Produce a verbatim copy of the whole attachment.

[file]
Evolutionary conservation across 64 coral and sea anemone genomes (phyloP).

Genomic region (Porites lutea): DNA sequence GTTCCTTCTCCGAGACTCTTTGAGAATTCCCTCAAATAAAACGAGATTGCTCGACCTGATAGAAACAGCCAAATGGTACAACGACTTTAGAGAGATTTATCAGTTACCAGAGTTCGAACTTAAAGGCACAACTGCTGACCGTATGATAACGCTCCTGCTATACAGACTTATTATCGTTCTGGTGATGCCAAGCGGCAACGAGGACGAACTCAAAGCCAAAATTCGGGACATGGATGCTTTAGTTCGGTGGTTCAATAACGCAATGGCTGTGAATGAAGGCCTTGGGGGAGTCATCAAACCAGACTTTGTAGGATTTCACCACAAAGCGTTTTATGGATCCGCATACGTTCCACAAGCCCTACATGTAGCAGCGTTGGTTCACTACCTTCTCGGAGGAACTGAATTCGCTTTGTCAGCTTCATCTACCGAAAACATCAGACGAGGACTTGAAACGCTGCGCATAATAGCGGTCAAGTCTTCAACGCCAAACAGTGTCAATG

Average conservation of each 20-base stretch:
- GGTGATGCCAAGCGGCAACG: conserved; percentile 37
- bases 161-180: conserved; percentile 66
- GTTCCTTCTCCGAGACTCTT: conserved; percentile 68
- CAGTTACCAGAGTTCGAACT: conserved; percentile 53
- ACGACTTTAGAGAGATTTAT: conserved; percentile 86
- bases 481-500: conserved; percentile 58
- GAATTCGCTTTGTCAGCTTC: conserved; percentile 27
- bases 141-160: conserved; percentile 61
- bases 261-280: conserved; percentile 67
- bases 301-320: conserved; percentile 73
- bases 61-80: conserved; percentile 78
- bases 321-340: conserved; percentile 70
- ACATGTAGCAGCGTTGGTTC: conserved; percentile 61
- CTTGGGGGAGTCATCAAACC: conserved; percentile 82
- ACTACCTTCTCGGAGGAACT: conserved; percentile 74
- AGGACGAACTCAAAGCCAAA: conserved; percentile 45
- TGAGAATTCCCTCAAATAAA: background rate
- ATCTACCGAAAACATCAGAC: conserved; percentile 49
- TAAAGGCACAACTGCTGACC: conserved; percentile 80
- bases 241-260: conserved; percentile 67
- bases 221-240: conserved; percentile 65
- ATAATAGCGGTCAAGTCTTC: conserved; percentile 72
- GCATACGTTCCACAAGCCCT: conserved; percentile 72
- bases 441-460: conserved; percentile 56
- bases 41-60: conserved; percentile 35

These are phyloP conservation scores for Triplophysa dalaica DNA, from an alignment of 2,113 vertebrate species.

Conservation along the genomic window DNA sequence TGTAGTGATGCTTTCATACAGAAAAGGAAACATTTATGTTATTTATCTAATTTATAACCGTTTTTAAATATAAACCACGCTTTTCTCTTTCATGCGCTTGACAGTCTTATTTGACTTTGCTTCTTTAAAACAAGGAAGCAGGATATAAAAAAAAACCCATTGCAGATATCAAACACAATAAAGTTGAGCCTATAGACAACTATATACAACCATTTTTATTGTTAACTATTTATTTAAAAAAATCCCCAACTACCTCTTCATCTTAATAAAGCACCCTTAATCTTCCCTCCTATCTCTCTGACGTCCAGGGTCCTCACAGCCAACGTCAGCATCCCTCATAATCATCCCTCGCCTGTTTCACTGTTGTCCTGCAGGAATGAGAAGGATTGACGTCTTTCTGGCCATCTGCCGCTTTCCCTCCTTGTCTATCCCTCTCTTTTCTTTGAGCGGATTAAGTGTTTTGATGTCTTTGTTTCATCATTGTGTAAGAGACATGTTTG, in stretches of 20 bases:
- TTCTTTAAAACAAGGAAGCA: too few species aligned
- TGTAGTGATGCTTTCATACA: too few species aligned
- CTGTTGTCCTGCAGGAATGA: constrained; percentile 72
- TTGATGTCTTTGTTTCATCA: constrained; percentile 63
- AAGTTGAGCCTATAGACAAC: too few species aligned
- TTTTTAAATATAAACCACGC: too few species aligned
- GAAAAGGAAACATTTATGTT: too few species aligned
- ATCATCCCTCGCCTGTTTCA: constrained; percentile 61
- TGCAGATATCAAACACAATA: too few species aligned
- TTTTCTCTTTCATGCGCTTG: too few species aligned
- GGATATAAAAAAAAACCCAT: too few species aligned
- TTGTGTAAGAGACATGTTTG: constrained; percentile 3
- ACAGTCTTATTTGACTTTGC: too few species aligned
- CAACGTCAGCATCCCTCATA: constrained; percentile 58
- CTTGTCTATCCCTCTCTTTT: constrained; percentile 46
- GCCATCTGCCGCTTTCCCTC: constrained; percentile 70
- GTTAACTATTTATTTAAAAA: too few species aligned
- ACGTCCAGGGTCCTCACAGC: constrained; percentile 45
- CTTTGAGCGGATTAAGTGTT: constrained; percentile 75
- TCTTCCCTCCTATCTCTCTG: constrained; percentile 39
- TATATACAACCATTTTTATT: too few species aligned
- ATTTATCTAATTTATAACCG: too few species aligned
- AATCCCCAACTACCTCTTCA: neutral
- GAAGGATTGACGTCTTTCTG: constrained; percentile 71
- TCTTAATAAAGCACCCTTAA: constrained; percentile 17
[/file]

Evolutionary conservation across 64 coral and sea anemone genomes (phyloP).

Genomic region (Porites lutea): DNA sequence GTTCCTTCTCCGAGACTCTTTGAGAATTCCCTCAAATAAAACGAGATTGCTCGACCTGATAGAAACAGCCAAATGGTACAACGACTTTAGAGAGATTTATCAGTTACCAGAGTTCGAACTTAAAGGCACAACTGCTGACCGTATGATAACGCTCCTGCTATACAGACTTATTATCGTTCTGGTGATGCCAAGCGGCAACGAGGACGAACTCAAAGCCAAAATTCGGGACATGGATGCTTTAGTTCGGTGGTTCAATAACGCAATGGCTGTGAATGAAGGCCTTGGGGGAGTCATCAAACCAGACTTTGTAGGATTTCACCACAAAGCGTTTTATGGATCCGCATACGTTCCACAAGCCCTACATGTAGCAGCGTTGGTTCACTACCTTCTCGGAGGAACTGAATTCGCTTTGTCAGCTTCATCTACCGAAAACATCAGACGAGGACTTGAAACGCTGCGCATAATAGCGGTCAAGTCTTCAACGCCAAACAGTGTCAATG

Average conservation of each 20-base stretch:
- GGTGATGCCAAGCGGCAACG: conserved; percentile 37
- bases 161-180: conserved; percentile 66
- GTTCCTTCTCCGAGACTCTT: conserved; percentile 68
- CAGTTACCAGAGTTCGAACT: conserved; percentile 53
- ACGACTTTAGAGAGATTTAT: conserved; percentile 86
- bases 481-500: conserved; percentile 58
- GAATTCGCTTTGTCAGCTTC: conserved; percentile 27
- bases 141-160: conserved; percentile 61
- bases 261-280: conserved; percentile 67
- bases 301-320: conserved; percentile 73
- bases 61-80: conserved; percentile 78
- bases 321-340: conserved; percentile 70
- ACATGTAGCAGCGTTGGTTC: conserved; percentile 61
- CTTGGGGGAGTCATCAAACC: conserved; percentile 82
- ACTACCTTCTCGGAGGAACT: conserved; percentile 74
- AGGACGAACTCAAAGCCAAA: conserved; percentile 45
- TGAGAATTCCCTCAAATAAA: background rate
- ATCTACCGAAAACATCAGAC: conserved; percentile 49
- TAAAGGCACAACTGCTGACC: conserved; percentile 80
- bases 241-260: conserved; percentile 67
- bases 221-240: conserved; percentile 65
- ATAATAGCGGTCAAGTCTTC: conserved; percentile 72
- GCATACGTTCCACAAGCCCT: conserved; percentile 72
- bases 441-460: conserved; percentile 56
- bases 41-60: conserved; percentile 35

These are phyloP conservation scores for Triplophysa dalaica DNA, from an alignment of 2,113 vertebrate species.

Conservation along the genomic window DNA sequence TGTAGTGATGCTTTCATACAGAAAAGGAAACATTTATGTTATTTATCTAATTTATAACCGTTTTTAAATATAAACCACGCTTTTCTCTTTCATGCGCTTGACAGTCTTATTTGACTTTGCTTCTTTAAAACAAGGAAGCAGGATATAAAAAAAAACCCATTGCAGATATCAAACACAATAAAGTTGAGCCTATAGACAACTATATACAACCATTTTTATTGTTAACTATTTATTTAAAAAAATCCCCAACTACCTCTTCATCTTAATAAAGCACCCTTAATCTTCCCTCCTATCTCTCTGACGTCCAGGGTCCTCACAGCCAACGTCAGCATCCCTCATAATCATCCCTCGCCTGTTTCACTGTTGTCCTGCAGGAATGAGAAGGATTGACGTCTTTCTGGCCATCTGCCGCTTTCCCTCCTTGTCTATCCCTCTCTTTTCTTTGAGCGGATTAAGTGTTTTGATGTCTTTGTTTCATCATTGTGTAAGAGACATGTTTG, in stretches of 20 bases:
- TTCTTTAAAACAAGGAAGCA: too few species aligned
- TGTAGTGATGCTTTCATACA: too few species aligned
- CTGTTGTCCTGCAGGAATGA: constrained; percentile 72
- TTGATGTCTTTGTTTCATCA: constrained; percentile 63
- AAGTTGAGCCTATAGACAAC: too few species aligned
- TTTTTAAATATAAACCACGC: too few species aligned
- GAAAAGGAAACATTTATGTT: too few species aligned
- ATCATCCCTCGCCTGTTTCA: constrained; percentile 61
- TGCAGATATCAAACACAATA: too few species aligned
- TTTTCTCTTTCATGCGCTTG: too few species aligned
- GGATATAAAAAAAAACCCAT: too few species aligned
- TTGTGTAAGAGACATGTTTG: constrained; percentile 3
- ACAGTCTTATTTGACTTTGC: too few species aligned
- CAACGTCAGCATCCCTCATA: constrained; percentile 58
- CTTGTCTATCCCTCTCTTTT: constrained; percentile 46
- GCCATCTGCCGCTTTCCCTC: constrained; percentile 70
- GTTAACTATTTATTTAAAAA: too few species aligned
- ACGTCCAGGGTCCTCACAGC: constrained; percentile 45
- CTTTGAGCGGATTAAGTGTT: constrained; percentile 75
- TCTTCCCTCCTATCTCTCTG: constrained; percentile 39
- TATATACAACCATTTTTATT: too few species aligned
- ATTTATCTAATTTATAACCG: too few species aligned
- AATCCCCAACTACCTCTTCA: neutral
- GAAGGATTGACGTCTTTCTG: constrained; percentile 71
- TCTTAATAAAGCACCCTTAA: constrained; percentile 17